Lorenzo & his humble friends

The fool doth think he is wise, but the wise man knows himself to be a fool

Tag: Assisi

Nieddu e il cinghiale

Only one thing is worse than tourism: religious tourism. Assisi is ruined by people with cameras and white hats who buy expensive souvenirs inspired to San Francesco and the holy cross. If it weren’t for these masses, the Basilica di San Francesco (inferior and superior: the inferior and the cript are unique) and the little streets would be spiritually inspiring. But I recognize: the local community would also be much poorer. Everything here is based on tourism.

We stopped for a great lunch just outside the evokative Eremo delle Carceri. This is an isolated place used for meditation, with a few tiny caves and farms emerging in the middle of Monte Subasio in a silent forest.

Driving along the river Tronto through the Monti Sibillini is a pleasure. Too bad we did not have the time to visit Norcia and San Benedetto.

We bought a tent along the way. After leaving Umbria and crossing Marche (440km) we are now in San Salvo, Abruzzo, Stefania’s second home. Tonight we will drive through Molise and plant our bright tent in Peschici, Puglia.20130808-150618.jpg20130808-210549.jpg


Il calzolaio e la donna coi baffi

Stefania and I are hitting the road for a two week trip through centre and southerh Italy.

Yesterday we drove 480 km and got to Perugia after having lunch at the Abbey over Passignano, on the Lake of Transimeno, where a few centuries ago Hannibal slaughtered the Roman army on his way to Rome. The place is now quiet and full of olive trees.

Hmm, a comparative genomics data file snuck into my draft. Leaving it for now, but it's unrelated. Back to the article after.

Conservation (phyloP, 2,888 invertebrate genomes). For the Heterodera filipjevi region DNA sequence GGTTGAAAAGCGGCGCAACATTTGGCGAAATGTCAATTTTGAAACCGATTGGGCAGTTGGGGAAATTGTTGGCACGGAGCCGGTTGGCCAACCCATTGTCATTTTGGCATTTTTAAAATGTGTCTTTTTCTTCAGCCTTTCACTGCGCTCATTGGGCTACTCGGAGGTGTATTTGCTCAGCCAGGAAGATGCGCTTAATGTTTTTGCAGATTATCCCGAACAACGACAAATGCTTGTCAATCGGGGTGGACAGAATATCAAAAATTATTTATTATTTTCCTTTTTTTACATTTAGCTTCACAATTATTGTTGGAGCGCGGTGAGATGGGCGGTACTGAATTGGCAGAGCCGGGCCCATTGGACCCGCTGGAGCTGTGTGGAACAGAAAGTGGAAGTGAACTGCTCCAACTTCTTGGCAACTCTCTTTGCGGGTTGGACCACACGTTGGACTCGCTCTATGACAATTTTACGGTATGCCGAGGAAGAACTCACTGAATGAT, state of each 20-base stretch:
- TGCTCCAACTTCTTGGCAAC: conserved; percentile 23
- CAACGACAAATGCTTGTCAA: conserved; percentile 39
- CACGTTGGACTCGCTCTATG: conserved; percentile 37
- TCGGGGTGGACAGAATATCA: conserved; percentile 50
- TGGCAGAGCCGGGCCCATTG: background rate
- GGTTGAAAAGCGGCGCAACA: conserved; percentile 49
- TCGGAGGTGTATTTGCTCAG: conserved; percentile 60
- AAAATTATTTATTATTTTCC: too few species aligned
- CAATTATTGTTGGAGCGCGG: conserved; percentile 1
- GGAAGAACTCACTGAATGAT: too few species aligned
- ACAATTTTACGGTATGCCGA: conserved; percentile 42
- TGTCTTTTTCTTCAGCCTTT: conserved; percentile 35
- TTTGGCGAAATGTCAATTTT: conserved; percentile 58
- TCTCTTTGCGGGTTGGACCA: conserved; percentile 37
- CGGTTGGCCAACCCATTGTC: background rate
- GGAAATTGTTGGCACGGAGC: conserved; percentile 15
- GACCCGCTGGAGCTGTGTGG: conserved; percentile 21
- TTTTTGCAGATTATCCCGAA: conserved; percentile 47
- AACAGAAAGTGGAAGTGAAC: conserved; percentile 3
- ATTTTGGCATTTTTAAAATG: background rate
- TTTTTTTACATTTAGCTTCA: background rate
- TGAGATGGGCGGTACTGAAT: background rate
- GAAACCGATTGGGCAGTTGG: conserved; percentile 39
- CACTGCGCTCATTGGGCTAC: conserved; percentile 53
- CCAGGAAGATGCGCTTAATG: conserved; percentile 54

Perugia is small and pretty – can I use pretty for a city? ‘Beautiful’ would be too much, ‘nice’ too little. It is surprisingly high on the sea, as it is built on the top of a hill and is sorrounded by ancient Etruscan walls and churches.

The same applies to Orvieto, the little medieval town where we drove today to meet Marco and Leila, who were coming up from Rome. The town is small and full of surprises, good food, and tourists. I was quite amazed by the Pozzo di San Patrizio, where you walk 52 meters deep into the ground. I was sure this was the deepest dwell I had ever visited, just to find out from my father I had been here already ten years ago.

We did not have time to visit Todi and Gubbio, but these look like small and fascinating Umbrian towns dominating the surroundings.

Today we added 200km to our count. We will leave Umbria tomorrow: after visiting Assisi we will head to san Salvo in Abruzzo.